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When Two Worlds Collide: Why it's Important to Mix Business with Personal

There used to be a time when employers would request that you ‘leave your personal life at the door’. It sounds a little old-school now, as we are so used to hearing about wellbeing and mental health, but it was once common, and there are still some workplaces and industries where it is a prevalent attitude.

This is because employers want their staff to be fully focused on the job at hand. This makes sense, especially when you’re talking about jobs involving manual labour or heavy machinery, as was common once upon a time. It’s not surprising that an employer would want workers to be focused, dedicated and not distracted by any issues at home. It would also cut down on gossip and excessive talking amongst co-workers, which might reduce productivity.

However, this attitude entirely fails to understand how humans function. If we are experiencing struggles outside of work – whether that’s a relationship breakdown, children going through exams, caring for elderly parents, physical health problems, money troubles or anything else that life can throw at us – we cannot just ignore it as soon as we walk through the door at the office. We are not going to be performing at our peak, and may instead feel stressed, anxious, worried, possibly depressed, and certainly distracted. Add work into the mix and it will only take a last-minute deadline or uncaring manager to be the straw that broke the camels’ back.

That’s why it’s important for employers to understand and embrace the fact that their employees’ personal lives will have an impact on how they perform in the workplace. Life is a sum of all its’ parts and one section does not exist in a vacuum without the others – it is vital that the workplace doesn’t ignore this fact. Business owners, organisation leaders and management teams must all show an interest in the personal life of their people – not in too much detail, as the exact circumstances are no-one’s business but the individual, but in a general way that shows they understand the impact that the rest of life can have on a person’s ability to work or contribute well, and that they are willing to make certain allowances or provide varieties of support.

Of course, it’s essential that there are boundaries in place – employers cannot fix the problem of every member of staff, nor should they be expected to. Manager shouldn’t be taking phone calls to help with personal issues, and no one should be encouraged to use the HR department as a personal therapist. It’s important that both employer and employee know not to overstep the mark or exploit the workplace relationship, and that there is clear guidance about exactly what an employer will and won’t do, and what employees should and should not expect.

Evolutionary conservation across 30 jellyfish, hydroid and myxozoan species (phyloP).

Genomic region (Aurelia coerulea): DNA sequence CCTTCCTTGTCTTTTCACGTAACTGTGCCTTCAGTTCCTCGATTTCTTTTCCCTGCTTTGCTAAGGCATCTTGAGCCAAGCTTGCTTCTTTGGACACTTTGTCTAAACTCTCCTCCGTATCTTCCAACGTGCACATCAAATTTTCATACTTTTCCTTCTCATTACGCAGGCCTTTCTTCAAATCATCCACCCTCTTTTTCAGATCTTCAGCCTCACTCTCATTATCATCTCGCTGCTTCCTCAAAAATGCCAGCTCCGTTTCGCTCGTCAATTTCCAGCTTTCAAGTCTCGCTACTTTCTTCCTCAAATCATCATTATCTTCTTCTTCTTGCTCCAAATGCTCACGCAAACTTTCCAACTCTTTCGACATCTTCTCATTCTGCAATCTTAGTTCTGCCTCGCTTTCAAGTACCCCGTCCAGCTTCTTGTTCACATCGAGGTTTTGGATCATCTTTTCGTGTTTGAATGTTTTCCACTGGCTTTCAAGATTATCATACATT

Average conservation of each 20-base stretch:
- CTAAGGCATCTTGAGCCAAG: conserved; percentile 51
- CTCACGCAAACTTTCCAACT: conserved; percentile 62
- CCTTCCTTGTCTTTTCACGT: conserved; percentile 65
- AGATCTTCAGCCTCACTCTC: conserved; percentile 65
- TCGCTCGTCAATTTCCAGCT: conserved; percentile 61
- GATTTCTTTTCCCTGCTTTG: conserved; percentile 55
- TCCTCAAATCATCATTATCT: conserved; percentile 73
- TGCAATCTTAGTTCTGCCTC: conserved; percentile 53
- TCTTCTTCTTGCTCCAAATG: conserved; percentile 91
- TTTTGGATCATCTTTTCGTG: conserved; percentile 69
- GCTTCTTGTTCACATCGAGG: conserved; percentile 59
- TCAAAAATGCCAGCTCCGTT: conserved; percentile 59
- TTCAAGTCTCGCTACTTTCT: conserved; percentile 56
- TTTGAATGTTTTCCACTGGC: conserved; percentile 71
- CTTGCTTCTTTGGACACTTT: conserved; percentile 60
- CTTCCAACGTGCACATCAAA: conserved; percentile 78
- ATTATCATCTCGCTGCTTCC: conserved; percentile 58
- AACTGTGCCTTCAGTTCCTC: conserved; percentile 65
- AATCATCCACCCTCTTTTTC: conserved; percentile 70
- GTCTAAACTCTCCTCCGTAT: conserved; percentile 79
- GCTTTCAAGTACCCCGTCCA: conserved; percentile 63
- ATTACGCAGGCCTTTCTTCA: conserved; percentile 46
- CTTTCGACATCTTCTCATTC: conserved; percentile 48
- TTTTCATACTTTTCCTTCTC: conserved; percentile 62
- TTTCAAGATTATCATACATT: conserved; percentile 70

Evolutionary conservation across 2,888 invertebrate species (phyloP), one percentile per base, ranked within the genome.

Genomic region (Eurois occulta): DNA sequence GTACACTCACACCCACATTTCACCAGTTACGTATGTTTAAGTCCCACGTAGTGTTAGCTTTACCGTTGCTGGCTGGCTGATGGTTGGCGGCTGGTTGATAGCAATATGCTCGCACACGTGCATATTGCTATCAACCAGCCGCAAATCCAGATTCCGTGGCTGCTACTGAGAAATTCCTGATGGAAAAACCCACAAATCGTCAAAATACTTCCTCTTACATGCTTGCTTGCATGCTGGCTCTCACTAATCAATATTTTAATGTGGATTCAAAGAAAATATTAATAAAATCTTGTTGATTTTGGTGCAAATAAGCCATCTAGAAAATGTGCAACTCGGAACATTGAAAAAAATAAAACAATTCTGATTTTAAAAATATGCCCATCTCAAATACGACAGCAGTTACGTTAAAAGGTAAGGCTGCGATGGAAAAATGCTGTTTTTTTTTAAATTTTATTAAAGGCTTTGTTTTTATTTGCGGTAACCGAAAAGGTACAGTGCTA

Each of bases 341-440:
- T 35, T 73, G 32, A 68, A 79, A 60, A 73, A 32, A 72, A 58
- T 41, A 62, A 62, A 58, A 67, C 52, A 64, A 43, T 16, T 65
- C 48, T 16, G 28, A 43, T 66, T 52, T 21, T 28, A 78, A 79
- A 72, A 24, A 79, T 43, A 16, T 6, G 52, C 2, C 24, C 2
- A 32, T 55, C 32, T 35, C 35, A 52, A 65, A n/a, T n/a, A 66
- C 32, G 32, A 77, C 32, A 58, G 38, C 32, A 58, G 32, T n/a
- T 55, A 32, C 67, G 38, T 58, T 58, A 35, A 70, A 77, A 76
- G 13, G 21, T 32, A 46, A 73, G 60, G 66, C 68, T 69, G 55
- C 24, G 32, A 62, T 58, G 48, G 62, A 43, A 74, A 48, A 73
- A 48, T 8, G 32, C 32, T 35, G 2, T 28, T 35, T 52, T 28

Organisations who fail to show that they care may not only find that they experience reduced productivity, workplace tension, absenteeism and presenteeism, but that they might lose employees entirely, either to ill health or to an alternative employer who does support their workforce. It’s important that groups do what they can to create a supportive, empathetic culture where their people feel like they are listened to and cared for – an individual is far more likely to stay in an organisation where they feel like they will get help if they ask for it, rather than it being brushed off and being told to get back to work.

YU actually provides a solution for this – our group dashboard can be implemented by companies, charities and organisations to monitor the wellbeing of their people by anonymously collating their data from the YU app to provide an overall picture of the heartbeat of the group. They can see analytics for each department or sector of the organisation, assess the impact of certain events (like team days, redundancies or colleagues leaving, for example) on the average mood of the group, and use this information to employ positive strategies for change or to boost morale.

If you think this might be something that your workplace would benefit from, please get in touch and we’ll be happy to chat it through with you.

Employers who acknowledge that life continues to happen regardless of work, and create a nurturing and compassionate environment as a result will get the best out of their workers, and individuals will begin to have a far more positive outlook on the role that the workplace can play in their life.

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